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Possible increases in hacking attempts overall

By obtaining cryptocurrency directly vs. selling data assets to obtain currency, the hackers have found a faster means of getting their money. This means one less barrier to getting paid, making the prospect of cybercrime all the more alluring for other would-be hackers. This enticement could mean an uptick in the number of cyber attacks that occur in the future. Further, since it doesn’t matter how valuable stored data is anymore, hackers may begin to target smaller and previously considered less attractive online businesses. Such businesses may have little or no security measures in place to even protect against hacking efforts – all that would be considered is the company server’s ability to process blockchain.

 

Although I’m sure there will be no immediate decline in hacking attempts aimed at obtaining consumer data, this new method of exploiting others for the sake of profit presents a unique set of dangers. Because the user or server admin isn’t noticeably affected by breaches for the sake of exploiting processing power, such breaches will take much longer to resolve. And the rising value of blockchain currencies coupled with the liquidity of the assets will be additional draws for those who believed that hacking was too high-risk, low-reward. This may lead to an increase in the number of hacking incidents worldwide, especially for previously less-attractive targets for hacking.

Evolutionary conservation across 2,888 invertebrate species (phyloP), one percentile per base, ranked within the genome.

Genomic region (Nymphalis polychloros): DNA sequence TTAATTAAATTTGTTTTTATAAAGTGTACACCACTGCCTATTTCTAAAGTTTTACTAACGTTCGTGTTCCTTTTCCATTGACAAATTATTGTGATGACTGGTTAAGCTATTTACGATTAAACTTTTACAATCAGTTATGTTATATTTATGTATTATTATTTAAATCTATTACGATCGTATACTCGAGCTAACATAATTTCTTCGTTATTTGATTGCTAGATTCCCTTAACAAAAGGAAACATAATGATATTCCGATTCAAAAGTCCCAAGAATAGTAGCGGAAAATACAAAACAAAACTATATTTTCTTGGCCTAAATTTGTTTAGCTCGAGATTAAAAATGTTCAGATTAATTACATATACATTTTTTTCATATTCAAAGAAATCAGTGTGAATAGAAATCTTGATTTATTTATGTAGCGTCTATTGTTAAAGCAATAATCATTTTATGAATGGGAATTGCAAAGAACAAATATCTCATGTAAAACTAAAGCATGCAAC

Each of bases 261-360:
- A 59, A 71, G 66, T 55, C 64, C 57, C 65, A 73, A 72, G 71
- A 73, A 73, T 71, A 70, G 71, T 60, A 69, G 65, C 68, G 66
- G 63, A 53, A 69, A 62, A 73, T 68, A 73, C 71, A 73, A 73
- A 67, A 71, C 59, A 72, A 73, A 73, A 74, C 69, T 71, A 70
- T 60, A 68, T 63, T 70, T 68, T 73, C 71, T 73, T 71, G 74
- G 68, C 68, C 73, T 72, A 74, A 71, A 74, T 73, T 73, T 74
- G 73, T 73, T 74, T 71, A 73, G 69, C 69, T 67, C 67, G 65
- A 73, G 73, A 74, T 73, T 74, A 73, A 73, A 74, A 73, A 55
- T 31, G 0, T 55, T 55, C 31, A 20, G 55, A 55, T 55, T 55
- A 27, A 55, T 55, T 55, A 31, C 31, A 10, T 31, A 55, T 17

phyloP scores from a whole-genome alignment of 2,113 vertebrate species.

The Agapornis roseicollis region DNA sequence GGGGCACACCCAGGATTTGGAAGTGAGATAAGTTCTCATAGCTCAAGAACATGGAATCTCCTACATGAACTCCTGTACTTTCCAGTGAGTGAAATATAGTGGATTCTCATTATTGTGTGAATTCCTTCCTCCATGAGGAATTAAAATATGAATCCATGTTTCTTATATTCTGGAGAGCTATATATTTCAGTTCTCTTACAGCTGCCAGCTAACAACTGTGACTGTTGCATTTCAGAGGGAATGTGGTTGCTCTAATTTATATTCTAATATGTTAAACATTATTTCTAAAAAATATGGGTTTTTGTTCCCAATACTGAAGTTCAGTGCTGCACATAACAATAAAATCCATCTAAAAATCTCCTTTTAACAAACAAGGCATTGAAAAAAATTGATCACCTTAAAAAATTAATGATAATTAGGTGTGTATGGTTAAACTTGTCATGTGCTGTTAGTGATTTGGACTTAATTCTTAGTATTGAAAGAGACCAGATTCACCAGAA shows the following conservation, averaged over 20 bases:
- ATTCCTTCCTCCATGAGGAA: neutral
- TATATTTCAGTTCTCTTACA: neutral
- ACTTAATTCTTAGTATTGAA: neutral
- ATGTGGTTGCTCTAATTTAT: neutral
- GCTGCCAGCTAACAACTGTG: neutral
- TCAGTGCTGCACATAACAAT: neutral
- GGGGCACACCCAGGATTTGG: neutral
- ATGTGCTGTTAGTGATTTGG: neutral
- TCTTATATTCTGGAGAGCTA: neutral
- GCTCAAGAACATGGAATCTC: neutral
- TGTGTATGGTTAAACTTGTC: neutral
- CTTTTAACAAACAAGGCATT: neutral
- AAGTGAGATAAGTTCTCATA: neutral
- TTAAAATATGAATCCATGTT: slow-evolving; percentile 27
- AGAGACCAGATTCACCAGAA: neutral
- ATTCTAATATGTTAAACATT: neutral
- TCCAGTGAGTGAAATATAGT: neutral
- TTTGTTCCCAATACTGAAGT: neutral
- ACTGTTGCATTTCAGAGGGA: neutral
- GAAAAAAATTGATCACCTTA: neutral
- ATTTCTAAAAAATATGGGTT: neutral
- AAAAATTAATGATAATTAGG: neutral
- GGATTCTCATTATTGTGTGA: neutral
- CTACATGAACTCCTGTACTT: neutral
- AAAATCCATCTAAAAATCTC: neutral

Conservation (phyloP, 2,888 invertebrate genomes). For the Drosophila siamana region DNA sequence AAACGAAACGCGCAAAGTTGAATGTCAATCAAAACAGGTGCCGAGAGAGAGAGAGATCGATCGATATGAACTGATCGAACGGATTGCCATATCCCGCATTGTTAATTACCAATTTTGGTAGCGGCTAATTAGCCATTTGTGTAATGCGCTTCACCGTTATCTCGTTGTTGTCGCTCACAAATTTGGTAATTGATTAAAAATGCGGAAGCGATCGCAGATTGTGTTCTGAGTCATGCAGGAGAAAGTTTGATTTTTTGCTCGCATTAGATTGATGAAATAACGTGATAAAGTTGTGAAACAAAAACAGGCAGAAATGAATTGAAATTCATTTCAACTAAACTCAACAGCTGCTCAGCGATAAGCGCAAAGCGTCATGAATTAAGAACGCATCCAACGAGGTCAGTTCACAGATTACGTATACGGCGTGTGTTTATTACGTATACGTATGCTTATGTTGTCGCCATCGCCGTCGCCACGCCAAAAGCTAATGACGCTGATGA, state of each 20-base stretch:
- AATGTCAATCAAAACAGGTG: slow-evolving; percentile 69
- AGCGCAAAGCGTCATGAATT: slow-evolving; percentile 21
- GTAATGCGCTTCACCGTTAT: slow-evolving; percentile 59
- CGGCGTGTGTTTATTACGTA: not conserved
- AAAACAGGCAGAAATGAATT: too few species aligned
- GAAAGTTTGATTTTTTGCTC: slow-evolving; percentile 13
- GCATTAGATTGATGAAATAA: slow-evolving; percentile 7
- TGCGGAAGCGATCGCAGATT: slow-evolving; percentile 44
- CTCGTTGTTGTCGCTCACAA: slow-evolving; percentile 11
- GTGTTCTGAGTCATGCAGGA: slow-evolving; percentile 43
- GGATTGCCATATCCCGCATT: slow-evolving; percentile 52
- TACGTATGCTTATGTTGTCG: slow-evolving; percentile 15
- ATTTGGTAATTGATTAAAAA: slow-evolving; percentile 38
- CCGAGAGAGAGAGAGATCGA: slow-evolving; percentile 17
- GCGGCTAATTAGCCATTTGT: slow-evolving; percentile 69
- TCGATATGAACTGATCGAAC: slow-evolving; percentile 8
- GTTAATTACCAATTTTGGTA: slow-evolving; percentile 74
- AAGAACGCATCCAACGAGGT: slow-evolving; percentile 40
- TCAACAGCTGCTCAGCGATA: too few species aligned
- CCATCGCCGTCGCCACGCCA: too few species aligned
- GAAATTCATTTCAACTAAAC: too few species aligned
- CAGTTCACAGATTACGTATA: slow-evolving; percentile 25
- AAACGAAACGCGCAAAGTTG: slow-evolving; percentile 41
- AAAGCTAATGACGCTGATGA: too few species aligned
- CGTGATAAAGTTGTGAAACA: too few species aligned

In the face of such incidents, we would all do well to become more cautious about our online activity. Some may recall the phishing attempt early last year, when Google was compromised, and links were sent to us seemingly from our own BC contacts. While there were very few incidents that became serious, this perfectly showcases the types of attacks we may see more of in the future – only this time, we would grant thieves access to profit opportunities at the cost of our own processing capacity.

6 comments